On Saturday, December 22, 2018 Dr. Susan L. Morrow, PhD, 76, died peacefully at her Salt Lake City home. Dr. Morrow, or Sue as most of us called her, co-founded the Utah Chapter of the Association for Women in Psychology (AWP) and left her mark on every individual and community she touched.
Utah AWP Co-Coordinator Dr. Denise E. Francis-Montaño shared the following about Sue’s legacy. “Sue helped me see myself, a Black woman, and others in a different light, from a non-deficit perspective. She was part of a sister circle who helped me understand and practice true inclusion and social justice. Sue walked the non-deficit approach talk; she modeled looking for and finding the strengths and abilities in me as a student. She took the time to instruct my academic writing, something no other faculty in my undergraduate years did. As an unwavering feminist multicultural faculty, practitioner, trainer, presenter, mentor, human; Sue collaborated with many to bring creative ways of having difficult dialogues to the table i.e., Pie and more Pie.”
Susan Lyons, Utah AWP Programming Coordinator and founding member shared the following about Sue and her role in Utah AWP, “Until Sue and Donna moved to Salt Lake City, I had never heard of AWP. I was a feminist therapist without a community. AWP has made a positive difference in my professional and personal life. We would not have an active AWP chapter in Utah if it had not been for Sue, and Donna. Sue contributed so much, as a mentor to many students and to the feminist, multicultural and LGBT community. It is hard to believe that she is gone. She will be greatly missed.”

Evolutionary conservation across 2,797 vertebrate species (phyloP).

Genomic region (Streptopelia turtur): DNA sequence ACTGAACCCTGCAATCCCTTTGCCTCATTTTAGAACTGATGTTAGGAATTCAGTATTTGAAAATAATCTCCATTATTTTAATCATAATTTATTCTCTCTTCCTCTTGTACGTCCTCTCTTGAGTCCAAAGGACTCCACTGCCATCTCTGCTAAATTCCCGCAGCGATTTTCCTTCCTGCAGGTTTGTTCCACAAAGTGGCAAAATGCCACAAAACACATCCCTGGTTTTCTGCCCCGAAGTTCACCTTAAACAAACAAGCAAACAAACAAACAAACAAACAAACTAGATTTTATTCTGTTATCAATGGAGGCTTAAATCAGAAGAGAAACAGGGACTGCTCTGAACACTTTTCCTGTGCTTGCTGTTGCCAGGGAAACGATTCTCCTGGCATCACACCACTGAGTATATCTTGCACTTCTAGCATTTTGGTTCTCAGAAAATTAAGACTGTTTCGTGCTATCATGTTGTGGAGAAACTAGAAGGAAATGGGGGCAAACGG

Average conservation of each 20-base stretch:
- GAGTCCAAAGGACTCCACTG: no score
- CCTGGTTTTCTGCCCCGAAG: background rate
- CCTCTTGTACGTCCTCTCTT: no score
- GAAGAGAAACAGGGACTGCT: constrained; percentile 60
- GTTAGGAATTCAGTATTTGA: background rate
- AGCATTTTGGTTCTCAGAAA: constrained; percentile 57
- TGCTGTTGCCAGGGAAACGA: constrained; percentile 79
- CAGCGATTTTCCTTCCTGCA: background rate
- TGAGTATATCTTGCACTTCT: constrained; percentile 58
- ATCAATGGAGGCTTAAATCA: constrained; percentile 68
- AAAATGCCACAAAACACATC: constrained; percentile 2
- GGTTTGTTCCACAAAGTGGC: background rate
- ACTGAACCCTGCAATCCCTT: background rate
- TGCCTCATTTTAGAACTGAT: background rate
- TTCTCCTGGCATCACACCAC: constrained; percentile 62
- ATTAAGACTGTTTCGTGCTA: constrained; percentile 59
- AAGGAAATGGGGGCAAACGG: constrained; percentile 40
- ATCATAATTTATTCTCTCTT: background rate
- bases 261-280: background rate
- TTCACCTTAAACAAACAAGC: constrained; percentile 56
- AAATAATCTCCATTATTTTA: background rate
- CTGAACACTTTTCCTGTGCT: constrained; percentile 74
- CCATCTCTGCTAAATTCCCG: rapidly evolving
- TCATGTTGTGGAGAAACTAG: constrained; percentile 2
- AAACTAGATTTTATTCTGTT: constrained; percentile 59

On Sunday, January 6th those who loved and learned from Sue gathered all over the country to raise a glass in her memory. Many shared photos of their toasts to Sue (see below) on social media.
Sue’s obituary can be found here. Text from her obituary is included below.
Dr. Susan L. Morrow, PhD, 76, died peacefully at her Salt Lake City home on Saturday, December 22. Sue was born November 18, 1942, to the late Helen and Howard Rodekohr and was elder sister to Steve and the late Chuck Rodekohr.
She married her spouse, Dr. Donna Hawxhurst, in 2014, after 38 years as life partners, collaborators, and activists in their community and beyond.
Sue was a lifelong advocate for equality, social change and cross-cultural understanding. She was Professor Emerita of Educational Psychology from University of Utah, where she taught from 1993 to 2019, after receiving her Ph.D. from Arizona State University in 1992. She was well known in her field of Feminist Qualitative Research, Counseling Psychology and Social Justice and received many awards throughout her career. She was an active member of both national and local Association for Women in Psychology (AWP) chapters and co-coordinated three national conferences.
Beyond her life as an influential educator, mentor,and groundbreaking scientist, she was a mother to Andrei and Christina. She was Second Violin in the Tempe, Arizona Symphony Orchestra and could be heard playing her violin at home in duet with Donna at piano. She had a strong connection to the natural world and deep love for the Grand Canyon and Colorado River made her heart sing. Sue was known for her joie de vivre, amazing hugs, laugh, strength and kindness.
She is remembered by the many people whose lives she has touched, including her spouse, Donna; son, Andrei Hedstrom; daughter, Christina Hedstrom; brother, Steve Rodekohr; daughter-in-law, Sherry Hedstrom; heart daughter, Gabrielle Freedom; granddaughters, Raine Hedstrom and Michaela Freedom; as well as her sisters-in-law and seven nieces.